I must admit I used to be a sceptic of the call to “electrify everything” but then that was back in the days when the carbon intensity of the UK electricity system was c.500 gCO2/kWh whereas now that intensity is down to c.250 gCO2/kWh. I also have to admit that I have been a sceptic on heat pumps and guilty of one falling foul of the ‘human” barriers to better energy management I identified back in my PhD in the early 1980s, i.e. a bias against a technology resulting from out of date experience, in this case the view that heat pumps were over-hyped and under-performing.
One of the problems with a long career in one field is that there are cycles of fashion and interest that seem to repeat, albeit with differences. Back in the early 1980s there was a push for industrial heat pumps. As is often seen in non-technical, or even semi-technical explanations of heat pumps it was said that “heat pumps are like refrigerators in reverse” (which we all know is wrong anyway as they are “running in the same direction” as refrigerators). One esteemed and highly technical expert at the time, who in fact wrote the book on industrial heat pumps which I still have on my shelves somewhere, said; “comparing heat pumps to a refrigerator is like comparing a Ferrari to a Mini. They both have four wheels and an engine but there is a huge difference in their complexity, their maintainability and their running costs”. That comment clouded my views on the enthusiasm to use heat pumps as an answer to decarbonising heat. Also, as with any technology there is no question that there were many bad installations, as always happen when there is a bubble and consumer facing hype gets ahead of installer capabilities.
My scepticism was made worse by stories like the one I reported in a blog on 28 March 2014 when the front page of the Independent on Sunday reported: “Exclusive: Renewable energy from rivers and lakes could replace gas in homes“ and the article started by saying “millions of homes across the UK could be heated using a carbon-free technology that draws energy from rivers and lakes in a revolutionary system that could reduce household bills by 20 per cent”. That piece of pure hype, which was wrong in so many ways, was aided and abetted by the then Secretary of State Ed Davey who really should have known better.
However, things change and when they do it is time to change your mind. The quote; “when the facts change, I change my mind. What do you do sir?’ is attributed to John Maynard Keynes although as with many other famous quotes apparently there is no proof he ever said it. It is clear that heat pump technology, particularly for space heating, has moved on. An article on LinkedIn by Paul Kenny of Tipperary Energy Agency, “How did the beast from the east affect heat pump performance” was very interesting as it recorded real-world performance of 16 residential heat pump installations during extreme cold weather in March 2018.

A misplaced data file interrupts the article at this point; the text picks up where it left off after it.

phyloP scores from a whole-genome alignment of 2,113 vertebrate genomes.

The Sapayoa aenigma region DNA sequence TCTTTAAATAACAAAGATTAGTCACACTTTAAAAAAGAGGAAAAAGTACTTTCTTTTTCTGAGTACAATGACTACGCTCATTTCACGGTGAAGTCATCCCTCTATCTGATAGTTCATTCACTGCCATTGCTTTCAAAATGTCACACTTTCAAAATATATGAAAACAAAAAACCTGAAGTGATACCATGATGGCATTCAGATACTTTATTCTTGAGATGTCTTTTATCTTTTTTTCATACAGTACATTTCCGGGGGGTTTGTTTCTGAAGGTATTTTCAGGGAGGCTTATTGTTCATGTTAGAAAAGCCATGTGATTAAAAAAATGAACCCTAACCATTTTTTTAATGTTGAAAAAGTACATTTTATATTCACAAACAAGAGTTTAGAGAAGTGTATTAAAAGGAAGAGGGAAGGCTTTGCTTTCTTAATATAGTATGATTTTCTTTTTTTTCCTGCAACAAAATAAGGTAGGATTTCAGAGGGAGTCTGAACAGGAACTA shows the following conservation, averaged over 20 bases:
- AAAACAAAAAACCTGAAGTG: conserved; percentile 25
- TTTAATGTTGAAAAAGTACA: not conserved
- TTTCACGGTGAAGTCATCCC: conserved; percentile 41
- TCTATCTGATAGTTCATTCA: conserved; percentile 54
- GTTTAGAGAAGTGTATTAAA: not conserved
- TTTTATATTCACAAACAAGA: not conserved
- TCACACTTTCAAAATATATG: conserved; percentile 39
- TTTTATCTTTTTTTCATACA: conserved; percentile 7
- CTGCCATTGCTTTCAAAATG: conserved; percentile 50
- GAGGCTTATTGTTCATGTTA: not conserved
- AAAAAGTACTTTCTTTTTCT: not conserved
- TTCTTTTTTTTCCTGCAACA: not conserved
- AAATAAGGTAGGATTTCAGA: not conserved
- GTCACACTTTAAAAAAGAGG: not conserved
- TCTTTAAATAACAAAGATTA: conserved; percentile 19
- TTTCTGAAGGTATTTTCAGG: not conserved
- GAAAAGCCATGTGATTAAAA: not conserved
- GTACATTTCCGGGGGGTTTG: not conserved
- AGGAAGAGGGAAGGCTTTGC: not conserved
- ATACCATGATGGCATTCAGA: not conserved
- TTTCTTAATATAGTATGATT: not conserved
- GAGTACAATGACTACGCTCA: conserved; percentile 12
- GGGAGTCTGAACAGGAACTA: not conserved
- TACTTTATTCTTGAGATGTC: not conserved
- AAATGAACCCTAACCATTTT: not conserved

As well as advances in heat pumps the other thing that got me thinking more about electrification was some surprising data about the effects of gas cooking on indoor quality, particularly the effect on CO, CO2, NO2 and VOCs. Having grown up cooking with natural gas most of us have ignored the effects, thinking instead, if we did at all, that indoor air quality problems resulting from cooking were confined to developing countries where people cook on wood fires or kerosene stoves in poorly ventilated spaces. It turns out that we have an indoor air quality problem from cooking as well – particularly in badly ventilated kitchens. Lloyd Alter produced a good summary here. The answer is to go electric. Induction hobs are the way to go for fine control of cooking as well as improving indoor air quality.
It is clear that we are moving to a more electrified future, in heat and ultimately transport. For new build the only way to go is to mandate Passive House standard and therefore cut heat loads so much that direct electric heating (possibly with storage to allow households to take advantage of PV generated power and to interact with the electricity market) is viable. For retrofit situations where taking the building to Passive House standard is not possible technically or economically there is definitely no one silver bullet and fully electrifying the entire current heating load is clearly not going to be possible because of its impact on the electricity supply system, as Michael Liebreich pointed out, “in a normal year, the UK’s winter heating load – which is practically zero in summer months – reaches peaks six times as high as the country’s electricity load, and it can cycle up and down by a factor of three in just a few days.” Having said that heat pumps will have a growing role to play, either for individual homes or perhaps group heating schemes with thermal stores that also interact with the electricity flexibility market. Other emerging technologies such as “heat batteries” or thermal stores will also have a role to play in electrifying heat alongside heat pumps.
For more real world examples of completely electrifying homes in the harsh climate of the US mid-West check out the excellent work of Nate The House Whisperer
After finishing this blog I discovered the DryFiciency project, an EU Horizon 2020 funded project to develop high temperature industrial heat pumps with the aim of reducing specific energy for drying/dehydration/evaporation processes by 60-80%. Industrial heat pumps may yet have their day.